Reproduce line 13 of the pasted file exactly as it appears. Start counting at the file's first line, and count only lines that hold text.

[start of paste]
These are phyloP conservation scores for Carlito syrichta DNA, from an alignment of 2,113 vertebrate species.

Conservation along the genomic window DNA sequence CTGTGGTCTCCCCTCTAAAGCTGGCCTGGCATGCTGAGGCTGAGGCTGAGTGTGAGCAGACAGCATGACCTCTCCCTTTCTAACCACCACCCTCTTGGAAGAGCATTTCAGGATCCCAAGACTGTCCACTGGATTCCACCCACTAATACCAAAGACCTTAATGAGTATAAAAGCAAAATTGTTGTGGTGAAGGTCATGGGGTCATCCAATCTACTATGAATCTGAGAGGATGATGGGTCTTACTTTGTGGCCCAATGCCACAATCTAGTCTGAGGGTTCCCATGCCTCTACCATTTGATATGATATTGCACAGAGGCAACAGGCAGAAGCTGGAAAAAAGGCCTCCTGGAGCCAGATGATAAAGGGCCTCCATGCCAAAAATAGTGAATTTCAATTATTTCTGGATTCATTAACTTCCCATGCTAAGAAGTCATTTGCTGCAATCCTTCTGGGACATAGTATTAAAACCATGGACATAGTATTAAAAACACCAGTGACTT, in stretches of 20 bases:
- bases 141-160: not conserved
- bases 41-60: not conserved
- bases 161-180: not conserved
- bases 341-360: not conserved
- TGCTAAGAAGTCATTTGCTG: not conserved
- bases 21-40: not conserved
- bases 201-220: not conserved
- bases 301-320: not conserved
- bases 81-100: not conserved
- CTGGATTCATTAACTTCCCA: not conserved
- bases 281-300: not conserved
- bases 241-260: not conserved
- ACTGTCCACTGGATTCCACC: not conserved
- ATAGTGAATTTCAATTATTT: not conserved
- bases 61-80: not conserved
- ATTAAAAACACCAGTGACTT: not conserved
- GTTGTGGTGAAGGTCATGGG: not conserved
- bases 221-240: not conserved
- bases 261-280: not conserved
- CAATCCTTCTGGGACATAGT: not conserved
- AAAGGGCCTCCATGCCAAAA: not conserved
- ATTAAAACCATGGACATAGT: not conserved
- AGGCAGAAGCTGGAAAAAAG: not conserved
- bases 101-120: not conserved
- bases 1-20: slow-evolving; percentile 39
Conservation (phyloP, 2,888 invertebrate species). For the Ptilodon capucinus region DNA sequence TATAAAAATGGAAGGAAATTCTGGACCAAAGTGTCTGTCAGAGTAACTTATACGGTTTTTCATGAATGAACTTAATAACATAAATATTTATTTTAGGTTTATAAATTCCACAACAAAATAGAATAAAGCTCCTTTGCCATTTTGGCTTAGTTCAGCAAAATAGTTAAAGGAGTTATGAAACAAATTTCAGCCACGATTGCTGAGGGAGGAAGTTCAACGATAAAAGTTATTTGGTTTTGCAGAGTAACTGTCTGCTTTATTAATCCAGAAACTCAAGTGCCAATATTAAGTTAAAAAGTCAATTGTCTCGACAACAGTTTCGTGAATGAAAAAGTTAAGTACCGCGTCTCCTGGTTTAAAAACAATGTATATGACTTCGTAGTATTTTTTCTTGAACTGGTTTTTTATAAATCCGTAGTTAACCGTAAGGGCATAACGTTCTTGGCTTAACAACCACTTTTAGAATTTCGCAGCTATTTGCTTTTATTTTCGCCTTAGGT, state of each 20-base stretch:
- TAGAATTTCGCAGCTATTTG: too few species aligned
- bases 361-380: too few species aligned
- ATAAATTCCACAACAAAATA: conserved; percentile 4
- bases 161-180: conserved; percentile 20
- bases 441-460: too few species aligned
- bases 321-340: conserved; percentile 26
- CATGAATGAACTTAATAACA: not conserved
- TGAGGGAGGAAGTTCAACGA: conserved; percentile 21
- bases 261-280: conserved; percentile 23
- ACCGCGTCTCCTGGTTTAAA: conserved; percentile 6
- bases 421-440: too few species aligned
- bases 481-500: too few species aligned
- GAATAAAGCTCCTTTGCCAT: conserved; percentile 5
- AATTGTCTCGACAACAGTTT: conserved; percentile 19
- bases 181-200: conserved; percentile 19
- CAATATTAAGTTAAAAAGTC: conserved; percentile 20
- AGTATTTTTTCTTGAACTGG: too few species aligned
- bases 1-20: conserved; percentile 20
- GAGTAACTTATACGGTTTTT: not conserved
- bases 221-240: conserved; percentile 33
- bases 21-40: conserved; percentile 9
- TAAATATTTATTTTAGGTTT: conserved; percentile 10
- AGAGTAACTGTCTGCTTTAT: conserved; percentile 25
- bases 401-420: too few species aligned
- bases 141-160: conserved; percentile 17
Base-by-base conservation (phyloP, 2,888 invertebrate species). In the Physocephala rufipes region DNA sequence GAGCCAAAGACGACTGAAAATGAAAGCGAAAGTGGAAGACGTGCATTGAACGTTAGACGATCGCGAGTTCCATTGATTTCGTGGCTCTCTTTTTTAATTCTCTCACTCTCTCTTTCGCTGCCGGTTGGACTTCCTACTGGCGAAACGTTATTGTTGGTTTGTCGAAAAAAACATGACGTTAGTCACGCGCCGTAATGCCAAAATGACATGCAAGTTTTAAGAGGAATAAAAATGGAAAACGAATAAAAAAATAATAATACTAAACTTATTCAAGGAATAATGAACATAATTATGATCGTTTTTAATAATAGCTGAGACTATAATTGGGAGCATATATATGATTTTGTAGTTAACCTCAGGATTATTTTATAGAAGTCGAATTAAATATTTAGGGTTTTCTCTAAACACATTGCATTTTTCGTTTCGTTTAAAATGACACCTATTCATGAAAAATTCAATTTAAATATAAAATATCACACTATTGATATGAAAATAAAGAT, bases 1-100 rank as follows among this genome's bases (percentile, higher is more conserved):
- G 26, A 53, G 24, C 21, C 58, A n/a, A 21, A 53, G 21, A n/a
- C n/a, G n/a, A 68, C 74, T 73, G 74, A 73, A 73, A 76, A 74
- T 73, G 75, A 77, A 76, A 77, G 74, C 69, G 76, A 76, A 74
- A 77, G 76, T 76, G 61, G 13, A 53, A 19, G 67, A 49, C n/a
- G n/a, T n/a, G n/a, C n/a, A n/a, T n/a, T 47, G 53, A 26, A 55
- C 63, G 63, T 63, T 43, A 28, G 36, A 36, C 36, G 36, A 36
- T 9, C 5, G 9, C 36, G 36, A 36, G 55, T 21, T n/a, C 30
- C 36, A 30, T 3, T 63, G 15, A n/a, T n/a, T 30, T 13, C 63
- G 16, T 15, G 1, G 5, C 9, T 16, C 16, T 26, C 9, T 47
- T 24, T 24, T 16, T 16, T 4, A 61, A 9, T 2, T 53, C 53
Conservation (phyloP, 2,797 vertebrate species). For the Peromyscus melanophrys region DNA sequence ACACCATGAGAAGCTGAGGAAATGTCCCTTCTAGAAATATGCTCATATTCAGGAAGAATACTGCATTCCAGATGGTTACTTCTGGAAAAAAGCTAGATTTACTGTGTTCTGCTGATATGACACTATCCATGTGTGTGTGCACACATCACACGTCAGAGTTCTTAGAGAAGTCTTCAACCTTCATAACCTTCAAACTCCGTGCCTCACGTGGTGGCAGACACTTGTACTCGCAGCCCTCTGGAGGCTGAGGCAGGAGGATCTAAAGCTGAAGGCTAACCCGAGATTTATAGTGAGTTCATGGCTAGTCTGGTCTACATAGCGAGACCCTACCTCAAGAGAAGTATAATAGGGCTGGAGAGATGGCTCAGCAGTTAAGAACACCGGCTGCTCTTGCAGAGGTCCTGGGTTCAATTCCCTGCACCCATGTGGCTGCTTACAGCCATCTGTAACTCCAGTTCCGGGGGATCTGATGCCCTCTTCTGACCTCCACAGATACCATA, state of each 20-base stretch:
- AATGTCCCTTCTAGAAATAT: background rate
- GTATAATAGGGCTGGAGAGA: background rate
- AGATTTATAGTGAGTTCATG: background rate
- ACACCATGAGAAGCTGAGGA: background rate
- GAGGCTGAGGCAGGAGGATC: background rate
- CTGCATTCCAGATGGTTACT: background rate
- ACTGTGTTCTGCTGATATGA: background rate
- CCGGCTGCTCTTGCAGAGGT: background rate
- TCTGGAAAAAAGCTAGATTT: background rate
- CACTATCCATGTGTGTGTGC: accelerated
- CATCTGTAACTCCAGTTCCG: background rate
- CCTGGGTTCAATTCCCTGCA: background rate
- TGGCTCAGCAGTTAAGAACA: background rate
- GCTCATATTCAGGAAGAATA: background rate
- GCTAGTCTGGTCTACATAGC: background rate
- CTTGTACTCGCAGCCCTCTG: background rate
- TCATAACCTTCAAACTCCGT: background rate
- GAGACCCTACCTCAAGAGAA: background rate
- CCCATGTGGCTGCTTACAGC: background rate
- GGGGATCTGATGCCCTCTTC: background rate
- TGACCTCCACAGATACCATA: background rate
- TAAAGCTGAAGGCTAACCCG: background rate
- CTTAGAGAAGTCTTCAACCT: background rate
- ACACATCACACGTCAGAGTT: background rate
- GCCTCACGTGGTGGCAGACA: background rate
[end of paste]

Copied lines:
- bases 281-300: not conserved